The World Health Organization has released new guidelines on care for women who have been subjected to genital mutilation (FGM). This is an effort to bring medical standardization to an extremely complicated – and controversial – topic. Female genital mutilation involves cutting, scarring, or removing all or part of a woman’s external genitalia without a medical reason to do so. It takes place in 30 countries in Africa and a few in Asia and the Middle East.
As one might expect, there a lot of very strong opinions on the subject. Even the language around the topic is cause for debate. The term “female genital mutilation,” is questioned by many. Some activists and global health scholars prefer the more emotionally neutral term “female genital cutting,” recommended by an anthropologist at the University of Washington. Others even refer to it as “female circumcision,” creating a sense of equivalence to male circumcision, which has a beneficial effect in reducing the transmission of HIV. (The WHO’s preferred description, “woman who have been subject to FGM,” does seem to reduce women’s agency in the topic.)
It gets much more complex. FGM is performed almost entirely by women on the decision of mothers or the women themselves; does working to end the practice therefore also harm women’s status and autonomy by ignoring their wishes? Most of the debate, however, is over how to best bring an end to the practice. Does making the practice illegal reduce social acceptance, or simply cause it to be performed in more dangerous circumstances? Should medical professional be trained to perform it safely and with minimal harm, or should they face legal action for being involved?
This new release from WHO takes a firm stand against the practice, and against having it performed by medical professionals. The policy recommendations by WHO which can be summarized as: 1) FGM is harmful to women and girls 2) Everyone, at the community, national, regional and international level – should seek to prevent FGM and 3) Performance of FGM by health-care providers) is never acceptable because this violates medical ethics.
But What Happens if a Woman Has Been Cut?
These new care guidelines seek to minimize the health impact of FGM upon the women who has been subject to it. They begin by defining the four types of FGM and go on to discuss the best treatment options for women who have been subjected to the different types FGM. The types of FGM vary substantially, and they make a difference to decision-making around treatment.
While the guidelines themselves are technical and aimed at health care providers, the description of the four types of FGM puts the practice into clear perspective: (Now would be a good time for a content warning; these are detailed descriptions of harm done to women’s genitalia.)
Type I: “Partial or total removal of the clitoris (clitoridectomy) and/or the prepuce” (cutting or removing the clitoris and the fleshy part around it)
Type II: “Partial or total removal of the clitoris and the labia minora, with or without excision of the labia majora (excision)” (cutting or removing the clitoris and all the folds around the clitoris and possibly scarring the outer labia)
Type III: “Narrowing of the vaginal orifice with the creation of a covering seal by cutting and appositioning the labia minora and/or the labia majora, with or without excision of the clitoris (infibulation)” (Making the vagina hole smaller by sewing the labia closed over it and possibly also removing the clitoris)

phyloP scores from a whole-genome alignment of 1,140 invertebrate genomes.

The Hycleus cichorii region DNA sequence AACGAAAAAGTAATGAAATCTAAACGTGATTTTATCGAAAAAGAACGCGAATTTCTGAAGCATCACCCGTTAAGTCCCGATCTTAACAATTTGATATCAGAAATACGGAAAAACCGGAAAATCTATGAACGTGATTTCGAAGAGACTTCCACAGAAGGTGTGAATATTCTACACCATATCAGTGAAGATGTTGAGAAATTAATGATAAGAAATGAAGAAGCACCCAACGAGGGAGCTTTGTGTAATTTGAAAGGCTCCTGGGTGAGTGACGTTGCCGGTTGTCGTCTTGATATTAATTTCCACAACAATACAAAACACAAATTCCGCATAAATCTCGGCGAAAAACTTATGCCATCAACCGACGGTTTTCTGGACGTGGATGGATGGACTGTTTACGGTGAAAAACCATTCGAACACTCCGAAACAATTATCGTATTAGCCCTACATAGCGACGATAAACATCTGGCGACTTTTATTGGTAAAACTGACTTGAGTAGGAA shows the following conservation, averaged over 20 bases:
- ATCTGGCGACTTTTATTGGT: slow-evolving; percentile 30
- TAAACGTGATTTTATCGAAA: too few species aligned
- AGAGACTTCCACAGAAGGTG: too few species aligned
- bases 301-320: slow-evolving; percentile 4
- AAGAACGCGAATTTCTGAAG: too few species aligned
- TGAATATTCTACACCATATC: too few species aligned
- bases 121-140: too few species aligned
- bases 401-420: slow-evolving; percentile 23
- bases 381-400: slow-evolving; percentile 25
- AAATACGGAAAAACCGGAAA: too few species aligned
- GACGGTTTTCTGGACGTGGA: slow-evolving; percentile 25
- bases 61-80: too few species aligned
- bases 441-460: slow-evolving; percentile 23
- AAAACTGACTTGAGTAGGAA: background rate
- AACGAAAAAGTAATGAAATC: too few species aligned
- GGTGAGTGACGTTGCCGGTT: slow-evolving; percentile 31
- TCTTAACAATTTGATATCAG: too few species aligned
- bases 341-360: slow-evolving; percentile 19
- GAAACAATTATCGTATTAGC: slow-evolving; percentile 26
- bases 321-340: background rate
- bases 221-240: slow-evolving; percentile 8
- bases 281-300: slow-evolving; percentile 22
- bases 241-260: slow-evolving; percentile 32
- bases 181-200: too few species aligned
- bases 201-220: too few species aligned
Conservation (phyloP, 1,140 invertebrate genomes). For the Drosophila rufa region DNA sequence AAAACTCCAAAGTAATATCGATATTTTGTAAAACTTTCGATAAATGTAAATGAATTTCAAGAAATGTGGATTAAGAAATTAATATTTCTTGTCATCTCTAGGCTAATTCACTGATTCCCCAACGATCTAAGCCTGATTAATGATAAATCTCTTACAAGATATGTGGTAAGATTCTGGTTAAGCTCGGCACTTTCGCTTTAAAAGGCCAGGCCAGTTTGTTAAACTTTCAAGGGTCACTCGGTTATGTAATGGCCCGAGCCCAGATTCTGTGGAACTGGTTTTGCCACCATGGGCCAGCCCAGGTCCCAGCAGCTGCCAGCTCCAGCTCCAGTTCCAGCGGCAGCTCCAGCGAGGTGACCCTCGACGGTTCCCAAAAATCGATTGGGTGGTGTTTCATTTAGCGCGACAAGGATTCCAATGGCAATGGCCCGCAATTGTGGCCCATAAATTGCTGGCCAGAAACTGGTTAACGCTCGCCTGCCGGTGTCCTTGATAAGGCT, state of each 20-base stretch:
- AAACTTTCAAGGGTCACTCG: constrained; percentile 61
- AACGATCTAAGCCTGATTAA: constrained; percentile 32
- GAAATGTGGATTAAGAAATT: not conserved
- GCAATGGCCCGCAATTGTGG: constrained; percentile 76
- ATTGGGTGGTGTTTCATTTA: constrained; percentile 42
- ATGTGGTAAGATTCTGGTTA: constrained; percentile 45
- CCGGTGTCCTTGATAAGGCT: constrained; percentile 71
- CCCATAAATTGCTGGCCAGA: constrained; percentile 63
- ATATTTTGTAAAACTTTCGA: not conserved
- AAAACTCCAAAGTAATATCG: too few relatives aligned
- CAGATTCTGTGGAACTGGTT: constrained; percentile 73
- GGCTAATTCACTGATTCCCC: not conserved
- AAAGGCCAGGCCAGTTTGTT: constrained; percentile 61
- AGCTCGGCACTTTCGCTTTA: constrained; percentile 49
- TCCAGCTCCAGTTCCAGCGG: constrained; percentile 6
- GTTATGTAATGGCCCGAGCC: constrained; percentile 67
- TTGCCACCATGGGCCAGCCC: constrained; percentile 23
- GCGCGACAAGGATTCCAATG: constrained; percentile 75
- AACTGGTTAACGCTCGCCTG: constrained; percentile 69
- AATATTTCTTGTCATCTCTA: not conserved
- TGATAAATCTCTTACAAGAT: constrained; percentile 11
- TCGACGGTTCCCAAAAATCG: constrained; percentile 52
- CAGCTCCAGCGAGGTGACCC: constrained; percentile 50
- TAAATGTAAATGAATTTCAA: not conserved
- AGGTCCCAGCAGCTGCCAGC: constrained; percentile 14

Type IV: “Type IV All other harmful procedures to the female genitalia for non-medical purposes, for example: pricking, pulling, piercing, incising, scraping and cauterization” (catchall for everything from clitoral piercing to deliberate scarring)
The WHO summarizes best practices for treatments in a set of bullets:
“de-infibulation to prevent and treat obstetric complications, as well as to facilitate childbirth, and prevent and treat problems with the urinary tract system;” (de-infibulation is increasing the size of a vaginal opening which has been sealed shut)
“mental health including cognitive behavioral therapy and psychological support to treat depression and anxiety disorders;”
“female sexual health covering sexual counselling to prevent or treat female sexual dysfunction;”
“information and education for all women and girls who have undergone female genital mutilation, and health education and information on de-infibulation, where appropriate, for both health-care providers and for women and girls.”
The guidelines go into more detail on when precisely to perform de-infibulation and why it is called for, but what really stands out is the focus on mental health.
Three of the four recommended practices focus on mental and emotional well-being. While this is a recognition of the important of mental health, it is also a grim reminder that many of the physical impacts of FGM have no medical solution. For example, the guidelines make no recommendations for the treatment of pain in the vulva or clitoris, because there is no proven treatment for it. They also do not recommend clitoral reconstruction, because the failure rate is unacceptably high. Women who have been subjected to FGM live with the consequences, and it seems that right now the best we can do is provide the mental health support for them.
What the Guidelines Don’t Say
They don’t address the social or cultural constructs around FGM, but as medical guidelines they are not intended to. As mentioned, the paucity of effective medical solutions means they have little to offer on the subject of pain in the clitoris or vulva. In the discussion section, they best that can offer is that women should avoid activities like riding a bicycle that put pressure on the region.
One Sentence Takeaway
Female genital mutilation harms women and the medical options for reducing that harm are very few.